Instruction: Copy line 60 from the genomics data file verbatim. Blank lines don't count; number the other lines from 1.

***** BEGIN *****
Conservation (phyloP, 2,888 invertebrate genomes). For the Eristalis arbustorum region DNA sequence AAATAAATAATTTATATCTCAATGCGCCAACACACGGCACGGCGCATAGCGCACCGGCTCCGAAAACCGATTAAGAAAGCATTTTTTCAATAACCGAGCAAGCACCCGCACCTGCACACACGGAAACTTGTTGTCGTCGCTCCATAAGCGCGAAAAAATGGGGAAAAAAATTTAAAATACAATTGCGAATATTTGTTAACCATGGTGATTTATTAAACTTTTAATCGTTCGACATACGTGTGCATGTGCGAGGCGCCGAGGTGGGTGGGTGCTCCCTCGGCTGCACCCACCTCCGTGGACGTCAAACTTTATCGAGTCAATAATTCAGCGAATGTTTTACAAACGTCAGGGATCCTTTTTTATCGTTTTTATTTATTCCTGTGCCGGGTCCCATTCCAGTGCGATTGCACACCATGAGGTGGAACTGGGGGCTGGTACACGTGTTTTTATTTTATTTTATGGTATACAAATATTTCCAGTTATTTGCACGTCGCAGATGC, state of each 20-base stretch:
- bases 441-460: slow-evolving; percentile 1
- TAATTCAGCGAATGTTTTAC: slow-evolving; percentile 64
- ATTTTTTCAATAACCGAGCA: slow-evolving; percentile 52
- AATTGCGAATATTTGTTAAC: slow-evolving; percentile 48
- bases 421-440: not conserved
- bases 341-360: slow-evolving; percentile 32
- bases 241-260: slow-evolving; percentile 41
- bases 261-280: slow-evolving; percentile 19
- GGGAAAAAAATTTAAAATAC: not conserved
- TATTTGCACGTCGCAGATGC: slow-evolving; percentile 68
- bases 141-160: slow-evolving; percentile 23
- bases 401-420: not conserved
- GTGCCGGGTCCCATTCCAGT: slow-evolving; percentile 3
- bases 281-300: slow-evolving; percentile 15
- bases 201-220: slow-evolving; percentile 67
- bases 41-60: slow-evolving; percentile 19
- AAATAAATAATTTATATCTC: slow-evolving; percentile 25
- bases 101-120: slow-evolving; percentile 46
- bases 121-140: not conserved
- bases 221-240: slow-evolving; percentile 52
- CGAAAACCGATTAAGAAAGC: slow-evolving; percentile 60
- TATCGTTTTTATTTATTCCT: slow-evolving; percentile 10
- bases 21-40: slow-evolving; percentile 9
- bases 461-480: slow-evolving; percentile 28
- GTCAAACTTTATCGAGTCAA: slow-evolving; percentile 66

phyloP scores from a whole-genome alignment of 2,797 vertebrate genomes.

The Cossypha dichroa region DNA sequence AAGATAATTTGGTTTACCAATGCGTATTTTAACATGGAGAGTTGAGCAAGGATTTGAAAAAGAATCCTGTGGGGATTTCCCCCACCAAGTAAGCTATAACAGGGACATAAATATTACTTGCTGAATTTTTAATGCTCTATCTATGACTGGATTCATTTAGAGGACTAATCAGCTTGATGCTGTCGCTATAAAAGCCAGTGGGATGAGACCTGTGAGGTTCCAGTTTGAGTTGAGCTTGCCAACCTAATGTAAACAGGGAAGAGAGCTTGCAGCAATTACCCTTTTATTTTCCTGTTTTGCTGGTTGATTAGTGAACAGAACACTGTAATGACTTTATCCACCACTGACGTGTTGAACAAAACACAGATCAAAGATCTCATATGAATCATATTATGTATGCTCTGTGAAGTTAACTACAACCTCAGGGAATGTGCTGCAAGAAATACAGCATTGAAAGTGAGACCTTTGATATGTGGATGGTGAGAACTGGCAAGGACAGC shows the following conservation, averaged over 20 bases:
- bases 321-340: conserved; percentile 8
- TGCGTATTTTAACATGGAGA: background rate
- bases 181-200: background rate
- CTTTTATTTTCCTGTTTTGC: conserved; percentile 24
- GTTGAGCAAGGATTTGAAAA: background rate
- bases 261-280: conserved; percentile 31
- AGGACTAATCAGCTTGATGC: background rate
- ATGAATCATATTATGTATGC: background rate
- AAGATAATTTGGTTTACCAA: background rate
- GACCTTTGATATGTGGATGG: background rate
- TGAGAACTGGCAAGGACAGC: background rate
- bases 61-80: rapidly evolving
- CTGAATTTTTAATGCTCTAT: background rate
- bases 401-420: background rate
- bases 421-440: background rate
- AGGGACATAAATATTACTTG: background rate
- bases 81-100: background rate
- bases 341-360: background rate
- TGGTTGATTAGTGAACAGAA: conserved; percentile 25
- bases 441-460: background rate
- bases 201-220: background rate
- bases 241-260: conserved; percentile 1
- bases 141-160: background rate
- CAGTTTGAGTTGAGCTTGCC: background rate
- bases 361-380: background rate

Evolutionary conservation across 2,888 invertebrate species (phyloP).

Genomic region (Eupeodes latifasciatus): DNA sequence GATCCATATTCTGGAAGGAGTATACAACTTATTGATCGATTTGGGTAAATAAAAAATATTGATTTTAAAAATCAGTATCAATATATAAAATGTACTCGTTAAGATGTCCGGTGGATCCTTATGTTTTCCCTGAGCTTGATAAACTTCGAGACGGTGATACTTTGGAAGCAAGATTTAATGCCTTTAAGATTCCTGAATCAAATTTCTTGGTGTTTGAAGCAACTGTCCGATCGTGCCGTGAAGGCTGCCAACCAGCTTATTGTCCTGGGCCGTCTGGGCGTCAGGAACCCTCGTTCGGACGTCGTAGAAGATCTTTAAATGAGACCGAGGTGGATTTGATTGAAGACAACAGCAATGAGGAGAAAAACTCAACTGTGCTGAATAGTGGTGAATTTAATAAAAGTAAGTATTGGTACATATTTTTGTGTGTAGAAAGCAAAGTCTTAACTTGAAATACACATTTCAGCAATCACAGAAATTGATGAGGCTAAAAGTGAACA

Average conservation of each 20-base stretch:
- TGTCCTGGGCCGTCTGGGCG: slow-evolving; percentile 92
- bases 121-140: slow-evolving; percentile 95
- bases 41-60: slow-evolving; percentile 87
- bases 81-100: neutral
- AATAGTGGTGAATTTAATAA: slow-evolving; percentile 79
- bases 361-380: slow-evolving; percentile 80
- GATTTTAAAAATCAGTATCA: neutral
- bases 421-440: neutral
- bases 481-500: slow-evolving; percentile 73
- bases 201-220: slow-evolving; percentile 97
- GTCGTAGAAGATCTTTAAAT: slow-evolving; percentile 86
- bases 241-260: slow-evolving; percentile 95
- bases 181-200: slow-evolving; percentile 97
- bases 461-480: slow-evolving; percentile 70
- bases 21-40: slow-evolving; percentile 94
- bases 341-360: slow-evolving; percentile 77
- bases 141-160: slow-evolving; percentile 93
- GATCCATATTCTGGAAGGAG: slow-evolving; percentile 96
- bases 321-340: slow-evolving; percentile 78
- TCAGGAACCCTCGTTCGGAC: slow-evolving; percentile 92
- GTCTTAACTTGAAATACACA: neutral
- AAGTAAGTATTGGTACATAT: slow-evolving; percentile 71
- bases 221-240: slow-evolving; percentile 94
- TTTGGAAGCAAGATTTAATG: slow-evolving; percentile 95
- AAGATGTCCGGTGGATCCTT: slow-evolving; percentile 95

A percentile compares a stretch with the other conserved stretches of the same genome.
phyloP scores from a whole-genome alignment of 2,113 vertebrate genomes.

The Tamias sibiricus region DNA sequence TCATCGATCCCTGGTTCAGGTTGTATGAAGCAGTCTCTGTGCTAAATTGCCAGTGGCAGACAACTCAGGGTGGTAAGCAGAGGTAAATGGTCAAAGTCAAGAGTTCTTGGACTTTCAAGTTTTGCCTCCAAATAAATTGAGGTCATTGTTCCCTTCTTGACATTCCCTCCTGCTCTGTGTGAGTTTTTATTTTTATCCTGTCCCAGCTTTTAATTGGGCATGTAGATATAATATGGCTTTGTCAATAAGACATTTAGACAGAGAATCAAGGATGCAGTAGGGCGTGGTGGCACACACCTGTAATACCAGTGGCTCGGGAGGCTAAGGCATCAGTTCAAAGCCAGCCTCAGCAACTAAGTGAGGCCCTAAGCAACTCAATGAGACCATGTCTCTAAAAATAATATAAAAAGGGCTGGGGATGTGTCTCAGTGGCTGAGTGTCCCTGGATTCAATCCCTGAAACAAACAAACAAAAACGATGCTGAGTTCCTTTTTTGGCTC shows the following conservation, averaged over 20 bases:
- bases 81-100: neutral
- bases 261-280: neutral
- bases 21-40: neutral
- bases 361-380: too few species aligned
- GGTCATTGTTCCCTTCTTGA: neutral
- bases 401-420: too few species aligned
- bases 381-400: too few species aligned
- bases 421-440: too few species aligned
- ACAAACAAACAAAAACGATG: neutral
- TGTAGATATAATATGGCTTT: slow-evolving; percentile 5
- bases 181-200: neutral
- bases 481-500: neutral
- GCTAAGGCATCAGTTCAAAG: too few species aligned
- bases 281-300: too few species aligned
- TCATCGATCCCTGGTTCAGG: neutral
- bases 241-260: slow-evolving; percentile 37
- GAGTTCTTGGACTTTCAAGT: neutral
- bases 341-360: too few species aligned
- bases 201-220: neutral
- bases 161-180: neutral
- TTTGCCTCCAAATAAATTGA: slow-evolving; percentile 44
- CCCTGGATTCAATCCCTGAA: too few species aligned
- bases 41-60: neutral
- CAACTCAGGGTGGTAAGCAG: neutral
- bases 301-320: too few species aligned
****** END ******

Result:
- bases 81-100: neutral